Angel-funded winemaker Katy Michaud is a world-class winemaker that YOU made world-famous. Check out the celebrity winemaker that Angels discovered in 2015 – Katy appeared on the Lifetime Channel this summer and she’s taking the world by storm!
You’re a brilliant backer with impeccable taste
Katy is an incredible winemaker who has worked all up and down the west coast from Santa Cruz, California all the way up to Walla Walla, Washington. And she even did a run in New Zealand at Kim Crawford.
Katy was always the hard-working talent behind big brands and her hard work contributed to those brands getting bought out by some very big players in the wine industry. But she was never the face of the wine. It was never her name on the label… Until Angels came along.
Angels gave Katy the funding she needed to make her own wines. And you gave her the freedom to make the wines they should be made!
Thanks to you, Katy is a celebrity winemaker
Just watch the Lifetime clip. Katy’s on TV, charming the world with her Washington wines. She’s got over 11,000 ratings from her first vintage of Angel-funded wines.
And none of that would be possible without your support.
I personally remember a story about Katy from when we launched this company in 2012. Back then, we barely had 1,000 Angels and I was going through wine business magazines looking for opportunities to get more talented winemakers. I heard that Constellation bought a bunch of wineries up in Washington state and I wrote down the names of the winemakers (because often times, a big company buys the brands but then lets the winemakers go). And I thought to myself, I’d love to free these winemakers. It is a great personal pride that three years later, we freed one of those winemakers … the one and only Katy Michaud.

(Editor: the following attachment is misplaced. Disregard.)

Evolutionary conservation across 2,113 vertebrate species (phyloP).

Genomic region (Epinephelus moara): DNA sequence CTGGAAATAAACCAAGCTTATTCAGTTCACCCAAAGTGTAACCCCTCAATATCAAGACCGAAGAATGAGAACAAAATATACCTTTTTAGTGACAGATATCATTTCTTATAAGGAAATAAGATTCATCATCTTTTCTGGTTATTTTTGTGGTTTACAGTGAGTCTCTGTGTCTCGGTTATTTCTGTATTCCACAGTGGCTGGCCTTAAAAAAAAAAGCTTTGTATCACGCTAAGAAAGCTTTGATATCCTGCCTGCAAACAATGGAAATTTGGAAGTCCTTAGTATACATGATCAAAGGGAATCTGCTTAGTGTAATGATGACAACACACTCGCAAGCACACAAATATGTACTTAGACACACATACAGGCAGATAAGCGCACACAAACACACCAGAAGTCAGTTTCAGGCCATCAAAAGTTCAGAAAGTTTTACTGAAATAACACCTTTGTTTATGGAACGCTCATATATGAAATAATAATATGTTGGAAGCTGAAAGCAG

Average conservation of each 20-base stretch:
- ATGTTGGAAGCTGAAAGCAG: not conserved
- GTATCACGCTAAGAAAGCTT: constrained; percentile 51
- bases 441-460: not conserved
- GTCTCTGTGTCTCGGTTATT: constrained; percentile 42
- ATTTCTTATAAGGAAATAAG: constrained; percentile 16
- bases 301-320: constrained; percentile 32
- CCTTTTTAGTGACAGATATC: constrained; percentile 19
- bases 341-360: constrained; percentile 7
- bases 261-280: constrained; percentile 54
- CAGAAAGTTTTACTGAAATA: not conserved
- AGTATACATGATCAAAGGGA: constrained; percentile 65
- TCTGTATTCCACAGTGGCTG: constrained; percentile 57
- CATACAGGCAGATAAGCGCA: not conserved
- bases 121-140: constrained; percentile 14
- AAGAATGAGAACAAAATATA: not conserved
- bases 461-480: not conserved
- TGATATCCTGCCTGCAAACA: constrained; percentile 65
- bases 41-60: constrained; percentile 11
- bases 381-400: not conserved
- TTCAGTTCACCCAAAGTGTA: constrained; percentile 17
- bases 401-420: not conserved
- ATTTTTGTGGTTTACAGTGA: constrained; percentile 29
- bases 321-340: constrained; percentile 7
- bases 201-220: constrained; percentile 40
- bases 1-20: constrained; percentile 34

For more info about your latest success story…
You can read all about Katy on her winemaker page, and follow her to get excellent updates straight from the vineyards and winery.
Here’s Katy’s story in her own words:
“I came down from the mountains in 1999, and got a job as a cellar worker in Santa Cruz at Bonny Doon Vineyards . After getting a Winemaking Certificate at UC Davis, I worked a harvest in Australia’s Margaret River region, and I was hooked. After a stint back in Santa Cruz as an assistant enologist at David Bruce Winery, I headed north to Washington. At Canoe Ridge Vineyard in Walla Walla, I became an assistant winemaker, and around then I also got married to a fellow winemaker, and began our famly. We all went back down under for a season of conducting cold fermentations at Kim Crawford in New Zealand.
In the summer of 2007 Covey Run asked me to be its winemaker. At the time Covey was the second-largest Washington winery led by a woman. There’s a certain amount of satisfaction in planting a “Girl!” flag in the once male-dominated winemaking landscape.
Then in 2011 I took a call from Anthony Von Mandl (Canadian wine baron and owner of Mike’s Hard Lemonade) to set up a winery and crush just over the border in Canada’s hottest spot (literally and figuratively)– the lower Okanogan Valley. While working with no constraints and creating a brand and style from the ground up was heady stuff, moving farther north was too hard for our family, so after 9 months of commuting we decided to stay in WA. Since then, I have kept myself busy with three wine projects, all of which started to come into fruition in late 2015.
I love each little decision along the way as grapes become wine. At the end of the process — the moment a wine goes to bottle — the life cycle is finished. The winemaker can continue to taste a bottled wine, but the control you once had over it is gone. There’s no modification, blending, pleading you can do to change the outcome anymore, and that’s both scary and beautiful. The wine is what it is. It is published.
I make loud, floral whites with lots of backbone and a thread — maybe a heavy-handed thread — of acidity that works for the nose and body. Balance, fruit character and some lightness is important. Nose is critical. I tend to listen to the wine and follow its lead rather than strong-arm it in one direction or another.
Blending whites presents a clear path with few options. Blending reds is muddier, more subjective. Whites show me the way, and the varietals that speak loudest are Riesling, Sauvignon Blanc, Gewürztraminer and Muscat. For reds, I prefer less extraction and less brawn. More elegance than brute. I like lighter styles of red and Petite Sirah. Cooler climate reds like Syrah and Malbec are great. And while I don’t get to work with it as much as I’d like, I especially love Pinot Noir.”